Always ready to fight
The Vikings were and are known primarily as warriors. No wonder, considering that every free man (meaning everyone except the slaves) had a right and practically a duty to be armed. The northerners was carrying at least a seax (old Germanic knife) literally everywhere and kept weapons close to their beds to make sure they could grab them instantly after waking up. It was also very honour-based society where duels were not uncommon.
Despite of omnipresence of weaponry and everyone being potential soldier, there was no official army for centuries. Most probable reason is that population like this one simply did not need any army for its protection. Anyway, all the raids against various European targets (at least the ones before 11th century) were actually more like pirate style plundering only in massive scale, even though often lead and funded by the monarch himself. Attackers did not use any tactics nor battle formations. In this chaos everyone rather fought by his own with a strong motivation of earning desired glory and also gaining his share from the war loot. It was the arms being part of Vikings everyday life combined with intense passion for combat which decided the battles.
There was a special kind of fighters called berserks. The berserks were elite combatants who believed they are protected by Odin, the god of war, and therefore they fought without any armour, just with shield in their hands. During the battles they had got themselves into a trance which made them furious killing machines ignoring any pain from their wounds.
Nevertheless, it would be a mistake to picture all Vikings as brutal blood-loving barbarians who spent whole their lives pillaging, although some fighters may have been very close to that. Northerners were also good merchants for instance. Furthermore, their excellent ships and navigational skills enabled them to settle in Iceland, Greenland and eventually in Newfoundland by America - whole 500 years before Christopher Columbus discovered the continent.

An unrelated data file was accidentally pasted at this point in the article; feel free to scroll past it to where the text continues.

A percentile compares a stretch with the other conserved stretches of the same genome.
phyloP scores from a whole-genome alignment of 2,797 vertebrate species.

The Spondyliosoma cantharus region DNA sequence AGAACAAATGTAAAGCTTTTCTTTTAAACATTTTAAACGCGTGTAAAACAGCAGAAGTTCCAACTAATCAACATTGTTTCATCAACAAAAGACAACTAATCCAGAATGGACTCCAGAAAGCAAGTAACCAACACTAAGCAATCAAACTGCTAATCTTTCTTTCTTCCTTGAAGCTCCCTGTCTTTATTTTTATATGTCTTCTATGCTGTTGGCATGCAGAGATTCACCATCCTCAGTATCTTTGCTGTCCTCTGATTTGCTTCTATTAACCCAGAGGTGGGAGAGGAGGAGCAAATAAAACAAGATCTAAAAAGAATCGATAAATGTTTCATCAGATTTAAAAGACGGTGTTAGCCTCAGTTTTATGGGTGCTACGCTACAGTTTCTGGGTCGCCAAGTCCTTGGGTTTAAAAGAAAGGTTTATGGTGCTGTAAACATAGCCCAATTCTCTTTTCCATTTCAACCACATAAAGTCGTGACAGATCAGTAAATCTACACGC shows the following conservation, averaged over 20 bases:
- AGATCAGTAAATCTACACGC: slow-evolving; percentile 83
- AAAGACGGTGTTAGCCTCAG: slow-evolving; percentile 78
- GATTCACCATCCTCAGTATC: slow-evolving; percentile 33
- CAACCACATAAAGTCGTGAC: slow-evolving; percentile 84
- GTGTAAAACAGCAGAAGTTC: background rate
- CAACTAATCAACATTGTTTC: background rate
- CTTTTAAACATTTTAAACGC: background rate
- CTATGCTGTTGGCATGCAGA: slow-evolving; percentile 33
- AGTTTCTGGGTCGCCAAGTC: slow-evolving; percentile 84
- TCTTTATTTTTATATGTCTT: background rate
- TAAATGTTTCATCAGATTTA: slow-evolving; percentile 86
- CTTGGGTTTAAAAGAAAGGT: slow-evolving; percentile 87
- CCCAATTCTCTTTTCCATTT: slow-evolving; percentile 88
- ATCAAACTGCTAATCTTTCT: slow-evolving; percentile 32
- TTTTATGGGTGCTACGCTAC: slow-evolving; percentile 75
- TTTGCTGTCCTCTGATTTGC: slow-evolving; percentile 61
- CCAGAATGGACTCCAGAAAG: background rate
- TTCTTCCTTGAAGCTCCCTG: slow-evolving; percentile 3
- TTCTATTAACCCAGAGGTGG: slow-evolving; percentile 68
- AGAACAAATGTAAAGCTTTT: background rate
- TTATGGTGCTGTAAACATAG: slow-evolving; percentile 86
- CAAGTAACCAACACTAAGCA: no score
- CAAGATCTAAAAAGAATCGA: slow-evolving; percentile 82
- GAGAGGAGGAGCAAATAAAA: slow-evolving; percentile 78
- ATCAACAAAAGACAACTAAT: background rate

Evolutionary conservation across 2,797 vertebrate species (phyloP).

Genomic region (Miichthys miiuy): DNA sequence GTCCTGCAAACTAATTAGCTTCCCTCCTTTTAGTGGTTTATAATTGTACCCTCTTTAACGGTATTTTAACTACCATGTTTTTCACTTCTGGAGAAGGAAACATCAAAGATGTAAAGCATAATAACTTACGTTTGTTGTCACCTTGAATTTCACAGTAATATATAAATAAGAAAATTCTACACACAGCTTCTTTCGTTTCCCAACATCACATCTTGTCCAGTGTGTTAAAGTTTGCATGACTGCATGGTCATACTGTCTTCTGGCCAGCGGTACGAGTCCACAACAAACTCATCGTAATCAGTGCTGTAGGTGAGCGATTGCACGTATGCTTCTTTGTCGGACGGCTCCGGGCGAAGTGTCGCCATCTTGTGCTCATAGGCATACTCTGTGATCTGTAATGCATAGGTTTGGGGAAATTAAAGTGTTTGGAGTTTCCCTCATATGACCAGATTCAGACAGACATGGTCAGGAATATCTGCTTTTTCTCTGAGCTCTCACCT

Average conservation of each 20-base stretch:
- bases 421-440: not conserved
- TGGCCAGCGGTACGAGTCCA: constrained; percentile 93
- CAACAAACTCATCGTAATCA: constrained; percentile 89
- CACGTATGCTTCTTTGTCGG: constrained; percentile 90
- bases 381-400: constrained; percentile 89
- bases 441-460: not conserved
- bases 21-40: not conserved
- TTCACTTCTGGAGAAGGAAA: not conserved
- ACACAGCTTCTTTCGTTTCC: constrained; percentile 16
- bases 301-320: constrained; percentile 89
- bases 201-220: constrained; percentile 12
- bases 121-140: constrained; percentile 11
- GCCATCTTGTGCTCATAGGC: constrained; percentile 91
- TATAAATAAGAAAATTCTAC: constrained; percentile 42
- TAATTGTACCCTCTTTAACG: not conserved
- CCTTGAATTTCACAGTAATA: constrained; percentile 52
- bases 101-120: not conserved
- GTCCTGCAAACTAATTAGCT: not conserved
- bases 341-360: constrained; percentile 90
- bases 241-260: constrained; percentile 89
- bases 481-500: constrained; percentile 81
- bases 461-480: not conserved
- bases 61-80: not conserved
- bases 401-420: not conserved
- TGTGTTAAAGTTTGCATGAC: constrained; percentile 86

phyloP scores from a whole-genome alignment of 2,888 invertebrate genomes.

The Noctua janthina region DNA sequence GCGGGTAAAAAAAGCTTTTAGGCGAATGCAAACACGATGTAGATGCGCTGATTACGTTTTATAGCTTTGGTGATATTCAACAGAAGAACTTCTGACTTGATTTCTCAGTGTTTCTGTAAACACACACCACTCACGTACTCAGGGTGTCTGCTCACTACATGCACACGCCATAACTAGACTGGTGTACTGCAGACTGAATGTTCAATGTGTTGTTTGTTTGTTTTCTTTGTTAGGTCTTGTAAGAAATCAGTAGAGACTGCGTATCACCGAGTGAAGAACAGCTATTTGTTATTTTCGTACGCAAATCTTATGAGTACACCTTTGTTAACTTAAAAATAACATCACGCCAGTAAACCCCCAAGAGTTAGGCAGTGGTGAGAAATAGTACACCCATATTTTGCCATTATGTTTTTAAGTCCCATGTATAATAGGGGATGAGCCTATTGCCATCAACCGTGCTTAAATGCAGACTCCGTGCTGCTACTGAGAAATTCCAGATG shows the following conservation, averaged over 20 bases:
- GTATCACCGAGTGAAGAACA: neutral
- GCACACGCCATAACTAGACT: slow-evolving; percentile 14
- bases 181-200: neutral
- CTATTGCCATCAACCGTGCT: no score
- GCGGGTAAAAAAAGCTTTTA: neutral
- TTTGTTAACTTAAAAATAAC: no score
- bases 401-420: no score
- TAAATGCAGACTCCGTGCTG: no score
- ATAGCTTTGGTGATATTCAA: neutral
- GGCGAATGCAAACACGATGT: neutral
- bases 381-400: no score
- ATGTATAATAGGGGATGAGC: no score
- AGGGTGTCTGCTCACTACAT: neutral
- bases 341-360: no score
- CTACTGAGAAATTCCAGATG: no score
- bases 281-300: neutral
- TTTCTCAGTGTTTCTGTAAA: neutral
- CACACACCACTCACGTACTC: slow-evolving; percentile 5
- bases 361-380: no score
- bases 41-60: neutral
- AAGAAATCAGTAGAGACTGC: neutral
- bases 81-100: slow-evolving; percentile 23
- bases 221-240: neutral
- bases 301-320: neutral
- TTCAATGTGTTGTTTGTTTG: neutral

Equipment of every fighter simply depended on what he could afford. Only rich Vikings owned swords. Typical sword was about 90cm (35 in) long, one handed and carried in wooden scabbard covered in leather and hanged on the shoulder. First swords had cutting edge only on one side, but later double-sided ones (often featured with fullers) appeared and eventually replaced them.
Popular among Vikings were combat axes. They had various sizes and head shapes but always were well balanced and with long handles. Vikings liked to decorate their swords and axes and sometimes were giving them names. They buried them in graves with fallen warriors. Least expensive and most common weapon was a spear. Vikings sometimes started the battle with a ritual of casting a spear behind the enemy as a sacrifice to Odin.
In the course of time the arsenal of battle arms witnessed couple innovations. About the end of 10th century a famous dreadful double bitted axe was introduced. At the same time Nordic nations converted to Christianity which meant slowly adjusting of military affairs to become more resembling the rest of Christian Europe. Finally, in 1066 in the battle of Hastings the Normans lead by William the Conqueror firstly used crossbows and it showed up to be beneficial.
Helmets and shields
Everyone likely has seen a picture of Viking wearing a helmet with two horns. No matter how impressive it may look, in fact, this kind of protection would be unpractical for use in real battle and Nordic raiders did not wear it. This image was perhaps created in the actual times of invasions in order to portray the attackers as devilish. Wealthy Vikings wore iron helmets while the poorer ones had them made from leather. Similar situation was with the armour when chain mail was extremely expensive.
Classic Vikings shields were made of wood, round, up to a meter in diameter with a central boss. They could be painted with different colours and decorated with motives usually inspired by Norse mythology. Sometimes the edge was featured with a metal rim which might be decorated as well or the shields of richer fighters could be strengthened and decorated by more metal fittings. Later the European armies begun to profit from the advantages of oval shields over the circle ones – the ovals covered more. Vikings improved the idea with their almond shaped shields (sometimes called Norman shields or Kite shields) which were providing the same service, but were lighter. Soon they spread in other countries and became typical sign of that era.